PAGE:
With dumb-bells, basically, the closer 'bell stays to the body's centre line, the easier the exercise would be for an amputee. For example, pressing directly overhead, while seated on a bench, would be easy enough - doing a lateral raise, in which the 'bell is swung out to the side, to shoulder height, would be far more difficult, if not impossible. This exercise could be performed, though, using a low pulley.

There are so many options for even an amputee - far too many to present here. If you have any more specific questions (like what exercises for a particular bodypart, etc.), feel free to drop me a line.

(Hmm ... just give me time to change my options, here, so that I can be contacted. I just registered, today. *grin*)

Cheers -

Al Henderson
12-22-2006, 09:28 PM
Whoa! I cannot believe I left this out of my initial post, above, but ...

Although I have been studying fitness, training, nutrition, kinesiology and such for nearly thirty years - and training others (toward a myriad of goals) throughout that time - the fact remains that I am not a 'physiotherapist'. Neither I nor anyone like me should be a first resource for you. You REALLY ought to contact a Veterans' Hospital and ask to speak with a physiotherapist. Explain the project you're working on and ask for a time that you could meet with them for a brief run-down of procedures - perhaps even a tour. Your writing will certainly ring more true for it.

One of the last things I would recommend is simply popping in to any old gym and having the 'trainer-of-the-moment' answer your questions. (There really are a lot of unknowledgable yahoos in those jobs.)

Cheers -

12-23-2006, 04:59 AM
Thanks, Al. Really good info. I am definitely going to tour some facilities and check into other resources, but for the draft I'm working on I wanted it to "ring true" before I go into depth on the research. Thanks for telling me about the physiotherapist, too - I didn't realize that was the right name! Oh, and welcome to the forum.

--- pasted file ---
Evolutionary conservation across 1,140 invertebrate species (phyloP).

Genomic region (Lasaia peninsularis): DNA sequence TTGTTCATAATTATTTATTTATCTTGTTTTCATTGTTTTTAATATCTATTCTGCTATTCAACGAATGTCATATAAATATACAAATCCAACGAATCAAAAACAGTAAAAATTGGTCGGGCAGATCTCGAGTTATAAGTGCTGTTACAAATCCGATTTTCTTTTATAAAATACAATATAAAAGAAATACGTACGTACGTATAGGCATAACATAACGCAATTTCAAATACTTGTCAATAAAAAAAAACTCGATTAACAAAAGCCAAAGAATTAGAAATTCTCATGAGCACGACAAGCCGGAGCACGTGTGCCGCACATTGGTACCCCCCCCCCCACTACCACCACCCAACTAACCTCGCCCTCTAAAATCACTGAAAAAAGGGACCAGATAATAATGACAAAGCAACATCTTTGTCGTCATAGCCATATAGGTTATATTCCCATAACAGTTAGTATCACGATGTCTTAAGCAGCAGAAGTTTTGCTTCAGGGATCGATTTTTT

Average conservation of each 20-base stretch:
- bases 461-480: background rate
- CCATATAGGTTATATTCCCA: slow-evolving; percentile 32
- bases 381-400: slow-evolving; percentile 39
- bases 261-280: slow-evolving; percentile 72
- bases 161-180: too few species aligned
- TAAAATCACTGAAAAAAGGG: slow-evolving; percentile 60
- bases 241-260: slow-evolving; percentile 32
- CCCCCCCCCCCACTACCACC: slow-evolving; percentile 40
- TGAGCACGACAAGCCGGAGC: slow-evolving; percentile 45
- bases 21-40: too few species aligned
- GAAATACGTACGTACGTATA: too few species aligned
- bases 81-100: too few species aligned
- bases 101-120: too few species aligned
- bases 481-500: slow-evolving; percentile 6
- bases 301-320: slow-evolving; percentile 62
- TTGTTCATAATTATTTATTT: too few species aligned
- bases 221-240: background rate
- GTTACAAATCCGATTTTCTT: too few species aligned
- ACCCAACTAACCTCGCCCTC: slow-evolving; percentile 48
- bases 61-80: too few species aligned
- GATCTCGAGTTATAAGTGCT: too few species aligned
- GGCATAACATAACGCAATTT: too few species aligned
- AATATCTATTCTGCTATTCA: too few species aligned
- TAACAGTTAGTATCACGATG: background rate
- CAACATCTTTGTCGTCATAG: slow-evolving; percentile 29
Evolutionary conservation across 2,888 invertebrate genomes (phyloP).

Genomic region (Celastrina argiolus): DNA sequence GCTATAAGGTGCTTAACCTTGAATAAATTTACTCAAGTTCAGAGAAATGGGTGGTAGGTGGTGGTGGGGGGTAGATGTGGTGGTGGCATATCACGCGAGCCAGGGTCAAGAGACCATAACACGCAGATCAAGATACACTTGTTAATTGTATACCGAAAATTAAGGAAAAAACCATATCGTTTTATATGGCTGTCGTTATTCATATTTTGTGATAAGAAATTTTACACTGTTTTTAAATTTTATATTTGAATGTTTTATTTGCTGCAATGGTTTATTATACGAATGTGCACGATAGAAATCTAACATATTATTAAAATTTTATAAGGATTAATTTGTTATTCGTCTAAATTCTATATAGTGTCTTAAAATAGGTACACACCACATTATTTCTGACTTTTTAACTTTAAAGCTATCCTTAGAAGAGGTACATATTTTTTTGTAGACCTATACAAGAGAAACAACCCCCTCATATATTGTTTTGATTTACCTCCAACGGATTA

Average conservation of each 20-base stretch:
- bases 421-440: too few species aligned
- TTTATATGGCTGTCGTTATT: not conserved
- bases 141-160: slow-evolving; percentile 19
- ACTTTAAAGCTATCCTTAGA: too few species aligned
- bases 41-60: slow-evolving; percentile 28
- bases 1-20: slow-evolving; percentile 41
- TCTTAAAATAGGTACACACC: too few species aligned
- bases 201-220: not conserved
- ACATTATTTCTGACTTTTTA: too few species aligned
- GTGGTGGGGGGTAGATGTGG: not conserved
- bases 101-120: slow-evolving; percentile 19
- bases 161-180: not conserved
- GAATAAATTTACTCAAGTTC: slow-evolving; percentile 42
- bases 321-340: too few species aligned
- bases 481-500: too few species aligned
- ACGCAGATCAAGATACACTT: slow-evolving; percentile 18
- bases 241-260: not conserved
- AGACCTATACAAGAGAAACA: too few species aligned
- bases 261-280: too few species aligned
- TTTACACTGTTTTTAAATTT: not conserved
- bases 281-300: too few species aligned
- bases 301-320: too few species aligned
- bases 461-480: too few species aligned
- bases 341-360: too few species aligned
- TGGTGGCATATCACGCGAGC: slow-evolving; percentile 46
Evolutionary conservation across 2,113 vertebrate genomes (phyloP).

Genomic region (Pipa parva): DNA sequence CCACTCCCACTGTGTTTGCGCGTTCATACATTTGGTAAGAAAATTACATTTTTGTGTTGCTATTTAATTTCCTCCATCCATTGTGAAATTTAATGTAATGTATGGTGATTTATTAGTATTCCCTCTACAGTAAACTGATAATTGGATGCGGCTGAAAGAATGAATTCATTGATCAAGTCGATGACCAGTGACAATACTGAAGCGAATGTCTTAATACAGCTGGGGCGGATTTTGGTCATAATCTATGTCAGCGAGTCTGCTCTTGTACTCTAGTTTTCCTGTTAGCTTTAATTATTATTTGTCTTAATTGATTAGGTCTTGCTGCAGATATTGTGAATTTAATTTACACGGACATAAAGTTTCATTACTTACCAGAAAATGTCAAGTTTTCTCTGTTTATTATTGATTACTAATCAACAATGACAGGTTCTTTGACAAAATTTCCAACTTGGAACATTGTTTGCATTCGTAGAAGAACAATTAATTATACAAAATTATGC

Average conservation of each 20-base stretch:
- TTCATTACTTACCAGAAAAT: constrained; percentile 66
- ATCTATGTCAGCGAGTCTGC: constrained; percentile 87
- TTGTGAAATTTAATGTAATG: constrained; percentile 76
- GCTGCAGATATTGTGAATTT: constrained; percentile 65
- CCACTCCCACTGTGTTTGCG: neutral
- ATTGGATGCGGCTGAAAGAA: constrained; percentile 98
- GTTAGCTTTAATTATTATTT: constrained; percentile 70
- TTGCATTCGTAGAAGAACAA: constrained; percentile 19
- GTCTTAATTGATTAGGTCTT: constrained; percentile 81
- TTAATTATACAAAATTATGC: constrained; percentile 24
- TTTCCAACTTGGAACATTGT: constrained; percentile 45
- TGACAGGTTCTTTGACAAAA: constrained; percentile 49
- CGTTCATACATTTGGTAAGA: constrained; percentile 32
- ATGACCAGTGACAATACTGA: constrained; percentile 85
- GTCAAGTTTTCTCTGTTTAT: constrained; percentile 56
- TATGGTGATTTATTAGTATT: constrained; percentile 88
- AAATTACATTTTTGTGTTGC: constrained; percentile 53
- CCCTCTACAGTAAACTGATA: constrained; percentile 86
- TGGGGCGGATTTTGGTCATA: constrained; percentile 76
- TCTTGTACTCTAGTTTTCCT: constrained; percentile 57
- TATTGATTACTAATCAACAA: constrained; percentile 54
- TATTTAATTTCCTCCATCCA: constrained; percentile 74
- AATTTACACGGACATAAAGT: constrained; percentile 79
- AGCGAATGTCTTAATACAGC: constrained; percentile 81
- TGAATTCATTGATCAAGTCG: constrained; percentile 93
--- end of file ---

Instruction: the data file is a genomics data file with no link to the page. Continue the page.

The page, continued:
12-28-2006, 12:12 PM
Dumbells and barbells are free-weights. Free weights are weights that are not on a machine.

I generally do not call cables free weight (I call them cables...) though technically they act in the same way as free weights do so some people do include cables in the free weight catagory.

I would guess that the hospital would start people off on machines and build them towards the free weights as they adapt to their bodies new abilities. If they still have both legs they could easily still do squats, lunges and step ups. With only one leg they could do leg presses and single leg squats. Don't give them leg extensions or leg curls are these are not very good for rehab.

For the upper body I would have them on a machine row, machine lat pull down, machine chest press and machine shoulder press as the first stage and then build according to how they adapt from there.

My choice of machines is so the person can experience success. Free weights are harder to control than machine and you don't want a recent amputee having more obsticals in their path. PM me your scene and I will check it for technical errors if you like.


12-29-2006, 06:25 AM
Thanks, Karen! I will definitely PM you the scene when I get it done.